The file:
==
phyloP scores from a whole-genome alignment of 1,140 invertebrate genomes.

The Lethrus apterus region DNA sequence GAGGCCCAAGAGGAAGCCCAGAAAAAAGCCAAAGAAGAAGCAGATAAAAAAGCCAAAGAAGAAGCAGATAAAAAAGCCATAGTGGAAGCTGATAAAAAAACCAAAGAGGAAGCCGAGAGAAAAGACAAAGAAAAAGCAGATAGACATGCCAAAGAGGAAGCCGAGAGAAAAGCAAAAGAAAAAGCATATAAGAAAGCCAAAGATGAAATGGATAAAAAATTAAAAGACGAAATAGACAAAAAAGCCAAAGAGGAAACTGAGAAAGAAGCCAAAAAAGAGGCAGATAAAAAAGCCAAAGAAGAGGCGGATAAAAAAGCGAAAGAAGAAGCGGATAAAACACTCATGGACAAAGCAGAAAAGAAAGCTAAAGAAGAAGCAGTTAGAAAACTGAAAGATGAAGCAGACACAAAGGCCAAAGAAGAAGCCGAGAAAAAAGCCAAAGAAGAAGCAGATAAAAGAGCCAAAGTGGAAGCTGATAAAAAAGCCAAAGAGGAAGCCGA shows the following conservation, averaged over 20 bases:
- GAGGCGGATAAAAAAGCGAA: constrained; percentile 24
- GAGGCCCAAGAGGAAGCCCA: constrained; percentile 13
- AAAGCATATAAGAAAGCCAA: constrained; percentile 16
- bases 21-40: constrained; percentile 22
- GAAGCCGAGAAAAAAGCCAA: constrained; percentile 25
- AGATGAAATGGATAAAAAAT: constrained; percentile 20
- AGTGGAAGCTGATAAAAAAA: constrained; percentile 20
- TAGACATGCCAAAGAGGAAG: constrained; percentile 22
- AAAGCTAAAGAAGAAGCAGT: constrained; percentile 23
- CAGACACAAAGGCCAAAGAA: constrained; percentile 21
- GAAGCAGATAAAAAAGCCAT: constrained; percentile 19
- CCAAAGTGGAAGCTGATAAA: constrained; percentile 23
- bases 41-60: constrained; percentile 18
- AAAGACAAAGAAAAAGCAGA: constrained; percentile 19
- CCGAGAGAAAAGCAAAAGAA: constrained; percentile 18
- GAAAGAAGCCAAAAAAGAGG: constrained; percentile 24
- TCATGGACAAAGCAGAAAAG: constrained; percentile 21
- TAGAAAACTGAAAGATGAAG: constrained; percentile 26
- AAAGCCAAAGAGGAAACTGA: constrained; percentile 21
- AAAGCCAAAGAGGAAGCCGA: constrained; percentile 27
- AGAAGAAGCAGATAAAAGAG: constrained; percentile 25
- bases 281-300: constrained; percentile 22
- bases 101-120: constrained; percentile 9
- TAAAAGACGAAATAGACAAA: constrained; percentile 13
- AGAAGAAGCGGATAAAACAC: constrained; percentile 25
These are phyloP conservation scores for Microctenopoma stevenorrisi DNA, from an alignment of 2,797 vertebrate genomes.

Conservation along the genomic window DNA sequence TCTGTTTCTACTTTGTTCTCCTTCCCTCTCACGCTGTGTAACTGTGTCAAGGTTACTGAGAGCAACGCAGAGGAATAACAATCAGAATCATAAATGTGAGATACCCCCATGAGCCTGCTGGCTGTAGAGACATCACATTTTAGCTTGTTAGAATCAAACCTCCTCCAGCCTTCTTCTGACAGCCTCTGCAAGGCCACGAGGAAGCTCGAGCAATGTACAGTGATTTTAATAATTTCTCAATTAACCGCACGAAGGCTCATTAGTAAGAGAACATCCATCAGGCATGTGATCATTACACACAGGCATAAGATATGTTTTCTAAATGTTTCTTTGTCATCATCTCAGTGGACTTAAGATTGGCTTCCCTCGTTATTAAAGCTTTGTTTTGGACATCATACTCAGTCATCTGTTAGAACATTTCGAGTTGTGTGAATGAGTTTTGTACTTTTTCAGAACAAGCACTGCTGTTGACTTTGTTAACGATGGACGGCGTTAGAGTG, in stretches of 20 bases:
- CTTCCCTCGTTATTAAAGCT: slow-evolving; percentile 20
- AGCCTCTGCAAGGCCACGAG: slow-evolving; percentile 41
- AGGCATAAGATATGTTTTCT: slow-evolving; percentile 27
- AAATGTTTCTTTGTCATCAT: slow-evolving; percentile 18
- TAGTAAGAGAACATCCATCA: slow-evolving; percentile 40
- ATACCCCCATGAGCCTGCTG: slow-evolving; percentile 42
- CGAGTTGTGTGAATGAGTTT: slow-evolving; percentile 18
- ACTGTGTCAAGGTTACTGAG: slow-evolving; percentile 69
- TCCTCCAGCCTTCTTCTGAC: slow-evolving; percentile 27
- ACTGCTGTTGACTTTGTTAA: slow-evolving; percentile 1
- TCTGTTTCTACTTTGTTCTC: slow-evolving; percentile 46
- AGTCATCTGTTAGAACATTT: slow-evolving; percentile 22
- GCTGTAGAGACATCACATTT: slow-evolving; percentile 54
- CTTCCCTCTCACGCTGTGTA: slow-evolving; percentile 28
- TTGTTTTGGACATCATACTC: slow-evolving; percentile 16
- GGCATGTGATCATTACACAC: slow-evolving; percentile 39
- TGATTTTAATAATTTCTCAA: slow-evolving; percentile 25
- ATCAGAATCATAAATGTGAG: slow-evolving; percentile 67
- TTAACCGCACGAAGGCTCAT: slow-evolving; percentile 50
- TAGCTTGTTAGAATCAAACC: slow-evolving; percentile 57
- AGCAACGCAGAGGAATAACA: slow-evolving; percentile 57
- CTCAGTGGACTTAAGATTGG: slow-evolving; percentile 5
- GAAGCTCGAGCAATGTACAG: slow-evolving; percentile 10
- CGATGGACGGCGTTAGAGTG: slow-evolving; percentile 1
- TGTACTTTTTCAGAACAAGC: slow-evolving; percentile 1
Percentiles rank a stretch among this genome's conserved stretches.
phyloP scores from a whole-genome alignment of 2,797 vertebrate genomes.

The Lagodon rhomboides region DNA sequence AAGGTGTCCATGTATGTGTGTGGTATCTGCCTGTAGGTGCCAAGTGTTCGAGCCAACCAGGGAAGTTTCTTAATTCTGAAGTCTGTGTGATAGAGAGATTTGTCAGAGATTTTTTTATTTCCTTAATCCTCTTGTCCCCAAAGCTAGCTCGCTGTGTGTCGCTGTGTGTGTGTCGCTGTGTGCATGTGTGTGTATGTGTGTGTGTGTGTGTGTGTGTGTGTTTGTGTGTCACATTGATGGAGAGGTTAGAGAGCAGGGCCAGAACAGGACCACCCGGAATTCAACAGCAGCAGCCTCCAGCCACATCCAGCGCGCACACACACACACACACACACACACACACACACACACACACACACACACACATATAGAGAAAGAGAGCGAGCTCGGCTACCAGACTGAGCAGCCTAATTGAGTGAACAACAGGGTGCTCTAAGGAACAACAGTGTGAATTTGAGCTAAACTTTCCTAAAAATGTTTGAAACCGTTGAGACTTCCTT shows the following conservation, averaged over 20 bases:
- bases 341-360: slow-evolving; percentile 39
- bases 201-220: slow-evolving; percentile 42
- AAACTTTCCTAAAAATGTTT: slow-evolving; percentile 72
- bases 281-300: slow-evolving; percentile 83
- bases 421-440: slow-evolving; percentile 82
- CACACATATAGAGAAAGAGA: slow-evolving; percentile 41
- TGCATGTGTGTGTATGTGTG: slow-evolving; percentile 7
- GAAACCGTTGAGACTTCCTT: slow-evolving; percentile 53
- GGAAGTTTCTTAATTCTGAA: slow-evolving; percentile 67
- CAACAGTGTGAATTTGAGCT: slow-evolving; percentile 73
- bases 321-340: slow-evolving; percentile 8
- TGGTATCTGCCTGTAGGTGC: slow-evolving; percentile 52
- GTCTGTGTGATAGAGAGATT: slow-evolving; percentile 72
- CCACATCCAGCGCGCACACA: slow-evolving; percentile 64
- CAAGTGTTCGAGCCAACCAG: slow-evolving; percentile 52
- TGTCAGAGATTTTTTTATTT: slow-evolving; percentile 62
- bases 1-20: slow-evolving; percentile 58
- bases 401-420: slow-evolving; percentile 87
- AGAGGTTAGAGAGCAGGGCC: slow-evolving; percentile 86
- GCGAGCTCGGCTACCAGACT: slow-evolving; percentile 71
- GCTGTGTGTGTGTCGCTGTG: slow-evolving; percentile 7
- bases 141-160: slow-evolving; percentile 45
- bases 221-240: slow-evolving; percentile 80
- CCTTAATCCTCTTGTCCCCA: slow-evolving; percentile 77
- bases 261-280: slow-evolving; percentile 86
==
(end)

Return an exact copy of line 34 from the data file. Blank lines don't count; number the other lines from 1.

- TAGTAAGAGAACATCCATCA: slow-evolving; percentile 40